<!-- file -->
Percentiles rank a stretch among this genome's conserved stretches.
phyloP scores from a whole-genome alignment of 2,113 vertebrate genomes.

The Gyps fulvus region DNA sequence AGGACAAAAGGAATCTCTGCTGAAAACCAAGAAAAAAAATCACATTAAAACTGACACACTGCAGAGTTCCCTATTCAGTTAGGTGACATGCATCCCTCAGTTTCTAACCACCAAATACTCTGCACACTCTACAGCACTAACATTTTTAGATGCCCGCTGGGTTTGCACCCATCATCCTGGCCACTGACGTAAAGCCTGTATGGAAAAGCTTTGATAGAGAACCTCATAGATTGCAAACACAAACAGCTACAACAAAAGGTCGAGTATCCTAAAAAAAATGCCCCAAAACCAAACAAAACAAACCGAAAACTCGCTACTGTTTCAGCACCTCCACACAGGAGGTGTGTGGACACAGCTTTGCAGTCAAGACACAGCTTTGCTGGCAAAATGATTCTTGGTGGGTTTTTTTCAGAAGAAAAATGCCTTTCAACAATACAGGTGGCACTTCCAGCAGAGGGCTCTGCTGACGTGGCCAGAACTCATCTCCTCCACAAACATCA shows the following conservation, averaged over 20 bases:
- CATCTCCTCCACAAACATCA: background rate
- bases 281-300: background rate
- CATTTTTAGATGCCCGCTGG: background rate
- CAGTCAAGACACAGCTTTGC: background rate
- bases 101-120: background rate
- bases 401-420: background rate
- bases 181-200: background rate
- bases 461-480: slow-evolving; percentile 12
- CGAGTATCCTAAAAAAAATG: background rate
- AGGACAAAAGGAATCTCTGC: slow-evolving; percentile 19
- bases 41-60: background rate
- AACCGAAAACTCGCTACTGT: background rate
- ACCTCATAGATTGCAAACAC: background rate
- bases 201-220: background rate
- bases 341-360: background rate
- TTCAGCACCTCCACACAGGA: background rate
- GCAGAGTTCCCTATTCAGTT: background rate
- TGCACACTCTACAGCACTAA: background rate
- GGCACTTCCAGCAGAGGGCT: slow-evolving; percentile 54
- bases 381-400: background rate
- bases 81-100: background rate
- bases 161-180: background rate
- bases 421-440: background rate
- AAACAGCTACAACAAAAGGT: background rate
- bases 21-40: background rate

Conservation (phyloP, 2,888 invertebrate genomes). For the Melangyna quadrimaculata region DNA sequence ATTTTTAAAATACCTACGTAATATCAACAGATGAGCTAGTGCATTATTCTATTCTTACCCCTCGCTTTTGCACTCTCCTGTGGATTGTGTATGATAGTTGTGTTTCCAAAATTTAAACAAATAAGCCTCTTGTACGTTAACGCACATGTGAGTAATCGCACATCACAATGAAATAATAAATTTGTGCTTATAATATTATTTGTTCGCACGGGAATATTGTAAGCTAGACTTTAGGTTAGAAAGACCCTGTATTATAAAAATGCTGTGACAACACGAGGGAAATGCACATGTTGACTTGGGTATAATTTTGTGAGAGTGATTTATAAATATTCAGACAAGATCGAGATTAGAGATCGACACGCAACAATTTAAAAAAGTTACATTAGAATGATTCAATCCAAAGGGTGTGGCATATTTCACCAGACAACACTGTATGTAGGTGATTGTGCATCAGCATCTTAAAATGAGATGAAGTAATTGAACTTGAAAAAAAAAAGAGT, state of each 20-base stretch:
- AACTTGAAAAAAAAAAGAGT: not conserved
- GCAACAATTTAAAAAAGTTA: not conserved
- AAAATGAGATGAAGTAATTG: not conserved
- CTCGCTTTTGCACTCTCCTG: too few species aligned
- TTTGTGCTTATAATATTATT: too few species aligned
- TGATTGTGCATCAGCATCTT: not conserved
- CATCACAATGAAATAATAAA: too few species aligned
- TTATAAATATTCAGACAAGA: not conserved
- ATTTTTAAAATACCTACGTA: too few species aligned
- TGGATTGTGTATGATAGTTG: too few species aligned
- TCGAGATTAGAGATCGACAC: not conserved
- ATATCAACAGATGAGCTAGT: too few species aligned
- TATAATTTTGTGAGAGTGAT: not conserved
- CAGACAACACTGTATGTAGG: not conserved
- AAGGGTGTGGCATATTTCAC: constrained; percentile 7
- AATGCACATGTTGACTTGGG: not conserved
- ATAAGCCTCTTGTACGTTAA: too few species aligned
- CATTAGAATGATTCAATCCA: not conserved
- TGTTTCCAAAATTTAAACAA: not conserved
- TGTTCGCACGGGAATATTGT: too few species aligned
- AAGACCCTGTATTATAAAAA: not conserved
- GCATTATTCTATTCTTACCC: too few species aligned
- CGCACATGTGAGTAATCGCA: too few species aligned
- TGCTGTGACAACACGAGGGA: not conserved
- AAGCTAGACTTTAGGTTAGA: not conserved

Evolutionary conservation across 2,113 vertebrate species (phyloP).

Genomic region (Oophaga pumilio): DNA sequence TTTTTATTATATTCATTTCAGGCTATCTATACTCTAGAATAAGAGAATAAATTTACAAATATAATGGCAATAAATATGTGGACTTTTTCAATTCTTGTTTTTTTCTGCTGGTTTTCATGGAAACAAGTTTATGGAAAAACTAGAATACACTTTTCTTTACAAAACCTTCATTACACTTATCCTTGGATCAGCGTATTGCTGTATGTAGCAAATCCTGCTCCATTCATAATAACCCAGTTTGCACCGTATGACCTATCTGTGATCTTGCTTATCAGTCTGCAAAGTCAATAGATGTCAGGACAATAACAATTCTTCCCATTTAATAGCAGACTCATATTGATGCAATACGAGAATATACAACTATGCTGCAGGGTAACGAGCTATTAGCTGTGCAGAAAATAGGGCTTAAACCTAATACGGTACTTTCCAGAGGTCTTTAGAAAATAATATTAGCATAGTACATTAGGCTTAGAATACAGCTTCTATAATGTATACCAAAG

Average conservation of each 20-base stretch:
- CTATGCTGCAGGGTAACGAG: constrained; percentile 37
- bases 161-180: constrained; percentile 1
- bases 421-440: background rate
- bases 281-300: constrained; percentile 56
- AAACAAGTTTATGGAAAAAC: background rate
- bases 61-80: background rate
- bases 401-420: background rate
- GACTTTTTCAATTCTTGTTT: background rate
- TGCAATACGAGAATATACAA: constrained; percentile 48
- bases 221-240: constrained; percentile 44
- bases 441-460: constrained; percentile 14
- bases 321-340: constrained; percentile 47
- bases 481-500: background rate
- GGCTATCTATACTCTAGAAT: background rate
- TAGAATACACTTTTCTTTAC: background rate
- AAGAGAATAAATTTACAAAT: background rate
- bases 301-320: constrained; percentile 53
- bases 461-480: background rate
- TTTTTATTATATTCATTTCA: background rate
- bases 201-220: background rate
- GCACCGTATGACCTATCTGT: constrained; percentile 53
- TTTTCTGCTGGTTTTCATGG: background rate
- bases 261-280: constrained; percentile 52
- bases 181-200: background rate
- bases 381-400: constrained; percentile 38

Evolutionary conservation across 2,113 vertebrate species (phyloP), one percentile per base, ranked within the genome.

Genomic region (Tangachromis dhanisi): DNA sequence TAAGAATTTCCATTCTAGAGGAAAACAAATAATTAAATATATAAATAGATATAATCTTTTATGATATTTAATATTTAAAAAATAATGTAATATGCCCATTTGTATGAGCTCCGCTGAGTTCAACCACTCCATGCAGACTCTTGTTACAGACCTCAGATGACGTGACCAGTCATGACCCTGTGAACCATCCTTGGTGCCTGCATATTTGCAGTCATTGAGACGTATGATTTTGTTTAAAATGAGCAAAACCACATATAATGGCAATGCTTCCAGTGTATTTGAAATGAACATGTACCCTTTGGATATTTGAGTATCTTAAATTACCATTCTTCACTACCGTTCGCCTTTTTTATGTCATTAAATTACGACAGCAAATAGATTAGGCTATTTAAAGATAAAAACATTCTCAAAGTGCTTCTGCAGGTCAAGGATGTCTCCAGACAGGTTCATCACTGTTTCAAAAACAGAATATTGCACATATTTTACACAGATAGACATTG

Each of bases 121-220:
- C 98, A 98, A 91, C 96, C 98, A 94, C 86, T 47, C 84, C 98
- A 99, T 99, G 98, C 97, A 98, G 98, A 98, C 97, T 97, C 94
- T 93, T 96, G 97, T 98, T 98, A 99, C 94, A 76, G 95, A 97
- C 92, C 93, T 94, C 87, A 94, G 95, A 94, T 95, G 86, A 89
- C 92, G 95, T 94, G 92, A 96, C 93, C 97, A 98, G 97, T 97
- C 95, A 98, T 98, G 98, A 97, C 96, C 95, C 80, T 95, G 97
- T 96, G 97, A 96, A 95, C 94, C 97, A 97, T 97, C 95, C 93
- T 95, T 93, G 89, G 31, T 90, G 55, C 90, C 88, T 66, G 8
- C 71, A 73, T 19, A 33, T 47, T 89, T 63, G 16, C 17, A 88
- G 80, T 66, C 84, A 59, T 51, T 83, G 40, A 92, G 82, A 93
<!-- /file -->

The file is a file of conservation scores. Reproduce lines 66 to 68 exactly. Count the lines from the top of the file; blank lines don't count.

- TGCAATACGAGAATATACAA: constrained; percentile 48
- bases 221-240: constrained; percentile 44
- bases 441-460: constrained; percentile 14